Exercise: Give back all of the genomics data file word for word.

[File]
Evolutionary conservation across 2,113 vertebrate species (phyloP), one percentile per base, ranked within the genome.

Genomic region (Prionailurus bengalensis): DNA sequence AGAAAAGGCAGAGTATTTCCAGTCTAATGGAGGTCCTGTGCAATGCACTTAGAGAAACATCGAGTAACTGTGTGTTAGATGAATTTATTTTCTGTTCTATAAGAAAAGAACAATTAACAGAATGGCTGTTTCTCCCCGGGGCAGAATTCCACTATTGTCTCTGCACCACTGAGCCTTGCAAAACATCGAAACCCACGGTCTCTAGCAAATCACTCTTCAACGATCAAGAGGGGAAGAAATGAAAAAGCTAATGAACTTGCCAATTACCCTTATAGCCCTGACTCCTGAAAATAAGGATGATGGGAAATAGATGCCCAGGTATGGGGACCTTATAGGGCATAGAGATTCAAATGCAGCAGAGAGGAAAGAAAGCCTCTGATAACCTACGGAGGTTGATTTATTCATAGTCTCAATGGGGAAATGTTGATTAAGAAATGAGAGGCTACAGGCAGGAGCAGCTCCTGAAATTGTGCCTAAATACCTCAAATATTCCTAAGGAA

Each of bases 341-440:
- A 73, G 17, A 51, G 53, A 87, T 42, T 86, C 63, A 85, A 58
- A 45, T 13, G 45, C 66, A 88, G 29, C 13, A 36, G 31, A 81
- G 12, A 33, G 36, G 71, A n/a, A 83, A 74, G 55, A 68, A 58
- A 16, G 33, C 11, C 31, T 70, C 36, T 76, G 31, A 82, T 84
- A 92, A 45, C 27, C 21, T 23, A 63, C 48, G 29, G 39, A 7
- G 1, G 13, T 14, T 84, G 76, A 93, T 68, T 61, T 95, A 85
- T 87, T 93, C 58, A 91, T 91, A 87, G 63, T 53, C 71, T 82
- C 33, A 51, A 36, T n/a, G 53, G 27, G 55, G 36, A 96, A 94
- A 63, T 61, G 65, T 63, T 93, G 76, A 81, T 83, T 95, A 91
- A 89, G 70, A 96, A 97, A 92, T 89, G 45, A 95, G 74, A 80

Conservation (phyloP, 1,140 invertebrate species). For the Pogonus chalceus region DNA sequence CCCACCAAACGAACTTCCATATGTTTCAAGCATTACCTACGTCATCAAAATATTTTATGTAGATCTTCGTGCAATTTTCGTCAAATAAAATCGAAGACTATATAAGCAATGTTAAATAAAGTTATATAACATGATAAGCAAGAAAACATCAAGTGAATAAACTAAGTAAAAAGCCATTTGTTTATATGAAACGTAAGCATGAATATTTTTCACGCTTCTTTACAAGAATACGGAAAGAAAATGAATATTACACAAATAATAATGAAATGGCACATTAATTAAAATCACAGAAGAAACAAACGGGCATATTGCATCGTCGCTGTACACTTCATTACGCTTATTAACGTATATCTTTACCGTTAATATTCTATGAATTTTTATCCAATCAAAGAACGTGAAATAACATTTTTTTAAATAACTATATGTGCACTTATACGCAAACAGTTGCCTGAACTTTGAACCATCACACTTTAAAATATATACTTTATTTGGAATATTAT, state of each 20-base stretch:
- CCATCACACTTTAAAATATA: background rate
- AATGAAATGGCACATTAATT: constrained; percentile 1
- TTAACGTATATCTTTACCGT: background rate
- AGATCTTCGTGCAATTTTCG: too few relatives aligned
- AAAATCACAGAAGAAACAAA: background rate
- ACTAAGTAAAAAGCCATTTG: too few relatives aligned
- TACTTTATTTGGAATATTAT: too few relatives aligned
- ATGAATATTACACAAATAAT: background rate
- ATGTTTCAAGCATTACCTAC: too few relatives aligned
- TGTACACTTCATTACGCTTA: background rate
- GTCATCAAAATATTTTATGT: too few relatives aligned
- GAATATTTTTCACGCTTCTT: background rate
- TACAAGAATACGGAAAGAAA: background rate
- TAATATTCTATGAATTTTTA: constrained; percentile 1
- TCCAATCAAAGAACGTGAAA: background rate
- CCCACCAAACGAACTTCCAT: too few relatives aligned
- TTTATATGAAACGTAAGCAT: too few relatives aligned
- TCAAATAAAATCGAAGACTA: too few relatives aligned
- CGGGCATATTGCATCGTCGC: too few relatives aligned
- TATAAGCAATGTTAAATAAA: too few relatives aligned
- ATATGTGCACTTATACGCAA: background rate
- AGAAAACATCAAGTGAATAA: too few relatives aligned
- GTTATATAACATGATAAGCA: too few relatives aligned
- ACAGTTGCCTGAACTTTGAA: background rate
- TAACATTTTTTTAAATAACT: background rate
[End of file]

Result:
Evolutionary conservation across 2,113 vertebrate species (phyloP), one percentile per base, ranked within the genome.

Genomic region (Prionailurus bengalensis): DNA sequence AGAAAAGGCAGAGTATTTCCAGTCTAATGGAGGTCCTGTGCAATGCACTTAGAGAAACATCGAGTAACTGTGTGTTAGATGAATTTATTTTCTGTTCTATAAGAAAAGAACAATTAACAGAATGGCTGTTTCTCCCCGGGGCAGAATTCCACTATTGTCTCTGCACCACTGAGCCTTGCAAAACATCGAAACCCACGGTCTCTAGCAAATCACTCTTCAACGATCAAGAGGGGAAGAAATGAAAAAGCTAATGAACTTGCCAATTACCCTTATAGCCCTGACTCCTGAAAATAAGGATGATGGGAAATAGATGCCCAGGTATGGGGACCTTATAGGGCATAGAGATTCAAATGCAGCAGAGAGGAAAGAAAGCCTCTGATAACCTACGGAGGTTGATTTATTCATAGTCTCAATGGGGAAATGTTGATTAAGAAATGAGAGGCTACAGGCAGGAGCAGCTCCTGAAATTGTGCCTAAATACCTCAAATATTCCTAAGGAA

Each of bases 341-440:
- A 73, G 17, A 51, G 53, A 87, T 42, T 86, C 63, A 85, A 58
- A 45, T 13, G 45, C 66, A 88, G 29, C 13, A 36, G 31, A 81
- G 12, A 33, G 36, G 71, A n/a, A 83, A 74, G 55, A 68, A 58
- A 16, G 33, C 11, C 31, T 70, C 36, T 76, G 31, A 82, T 84
- A 92, A 45, C 27, C 21, T 23, A 63, C 48, G 29, G 39, A 7
- G 1, G 13, T 14, T 84, G 76, A 93, T 68, T 61, T 95, A 85
- T 87, T 93, C 58, A 91, T 91, A 87, G 63, T 53, C 71, T 82
- C 33, A 51, A 36, T n/a, G 53, G 27, G 55, G 36, A 96, A 94
- A 63, T 61, G 65, T 63, T 93, G 76, A 81, T 83, T 95, A 91
- A 89, G 70, A 96, A 97, A 92, T 89, G 45, A 95, G 74, A 80

Conservation (phyloP, 1,140 invertebrate species). For the Pogonus chalceus region DNA sequence CCCACCAAACGAACTTCCATATGTTTCAAGCATTACCTACGTCATCAAAATATTTTATGTAGATCTTCGTGCAATTTTCGTCAAATAAAATCGAAGACTATATAAGCAATGTTAAATAAAGTTATATAACATGATAAGCAAGAAAACATCAAGTGAATAAACTAAGTAAAAAGCCATTTGTTTATATGAAACGTAAGCATGAATATTTTTCACGCTTCTTTACAAGAATACGGAAAGAAAATGAATATTACACAAATAATAATGAAATGGCACATTAATTAAAATCACAGAAGAAACAAACGGGCATATTGCATCGTCGCTGTACACTTCATTACGCTTATTAACGTATATCTTTACCGTTAATATTCTATGAATTTTTATCCAATCAAAGAACGTGAAATAACATTTTTTTAAATAACTATATGTGCACTTATACGCAAACAGTTGCCTGAACTTTGAACCATCACACTTTAAAATATATACTTTATTTGGAATATTAT, state of each 20-base stretch:
- CCATCACACTTTAAAATATA: background rate
- AATGAAATGGCACATTAATT: constrained; percentile 1
- TTAACGTATATCTTTACCGT: background rate
- AGATCTTCGTGCAATTTTCG: too few relatives aligned
- AAAATCACAGAAGAAACAAA: background rate
- ACTAAGTAAAAAGCCATTTG: too few relatives aligned
- TACTTTATTTGGAATATTAT: too few relatives aligned
- ATGAATATTACACAAATAAT: background rate
- ATGTTTCAAGCATTACCTAC: too few relatives aligned
- TGTACACTTCATTACGCTTA: background rate
- GTCATCAAAATATTTTATGT: too few relatives aligned
- GAATATTTTTCACGCTTCTT: background rate
- TACAAGAATACGGAAAGAAA: background rate
- TAATATTCTATGAATTTTTA: constrained; percentile 1
- TCCAATCAAAGAACGTGAAA: background rate
- CCCACCAAACGAACTTCCAT: too few relatives aligned
- TTTATATGAAACGTAAGCAT: too few relatives aligned
- TCAAATAAAATCGAAGACTA: too few relatives aligned
- CGGGCATATTGCATCGTCGC: too few relatives aligned
- TATAAGCAATGTTAAATAAA: too few relatives aligned
- ATATGTGCACTTATACGCAA: background rate
- AGAAAACATCAAGTGAATAA: too few relatives aligned
- GTTATATAACATGATAAGCA: too few relatives aligned
- ACAGTTGCCTGAACTTTGAA: background rate
- TAACATTTTTTTAAATAACT: background rate